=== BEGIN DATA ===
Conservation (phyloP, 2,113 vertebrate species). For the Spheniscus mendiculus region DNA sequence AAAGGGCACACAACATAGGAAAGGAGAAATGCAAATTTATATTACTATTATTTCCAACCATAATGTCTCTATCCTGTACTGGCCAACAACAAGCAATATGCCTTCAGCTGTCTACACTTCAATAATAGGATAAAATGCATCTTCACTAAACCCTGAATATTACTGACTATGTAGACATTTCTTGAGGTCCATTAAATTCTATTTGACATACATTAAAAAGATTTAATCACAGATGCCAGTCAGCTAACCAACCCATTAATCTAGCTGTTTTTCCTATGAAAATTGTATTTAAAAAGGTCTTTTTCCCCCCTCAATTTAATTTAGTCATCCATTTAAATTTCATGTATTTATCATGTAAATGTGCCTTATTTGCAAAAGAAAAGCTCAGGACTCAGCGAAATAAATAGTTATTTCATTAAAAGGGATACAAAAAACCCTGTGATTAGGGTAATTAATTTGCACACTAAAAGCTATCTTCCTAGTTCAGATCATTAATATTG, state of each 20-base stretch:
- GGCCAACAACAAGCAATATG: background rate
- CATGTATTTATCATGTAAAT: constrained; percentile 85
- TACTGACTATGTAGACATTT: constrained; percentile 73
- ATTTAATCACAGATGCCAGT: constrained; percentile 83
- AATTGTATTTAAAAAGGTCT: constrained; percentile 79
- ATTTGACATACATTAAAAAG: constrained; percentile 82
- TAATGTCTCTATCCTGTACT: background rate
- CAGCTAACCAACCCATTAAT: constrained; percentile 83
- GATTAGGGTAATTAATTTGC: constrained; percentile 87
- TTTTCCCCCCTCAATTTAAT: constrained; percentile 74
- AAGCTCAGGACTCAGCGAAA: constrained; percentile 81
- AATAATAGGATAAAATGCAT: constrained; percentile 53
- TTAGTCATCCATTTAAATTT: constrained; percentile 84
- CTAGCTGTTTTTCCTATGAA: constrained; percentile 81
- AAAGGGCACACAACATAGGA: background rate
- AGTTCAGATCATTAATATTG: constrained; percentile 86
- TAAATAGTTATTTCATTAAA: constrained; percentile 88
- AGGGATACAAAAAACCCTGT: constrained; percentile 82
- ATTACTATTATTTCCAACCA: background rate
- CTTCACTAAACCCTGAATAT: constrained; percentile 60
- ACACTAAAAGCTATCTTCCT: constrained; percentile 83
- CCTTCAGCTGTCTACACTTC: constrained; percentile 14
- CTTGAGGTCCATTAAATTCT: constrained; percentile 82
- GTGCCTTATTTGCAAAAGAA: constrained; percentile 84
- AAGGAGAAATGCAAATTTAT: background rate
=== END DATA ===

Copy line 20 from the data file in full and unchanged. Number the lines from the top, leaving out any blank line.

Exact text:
- ATTACTATTATTTCCAACCA: background rate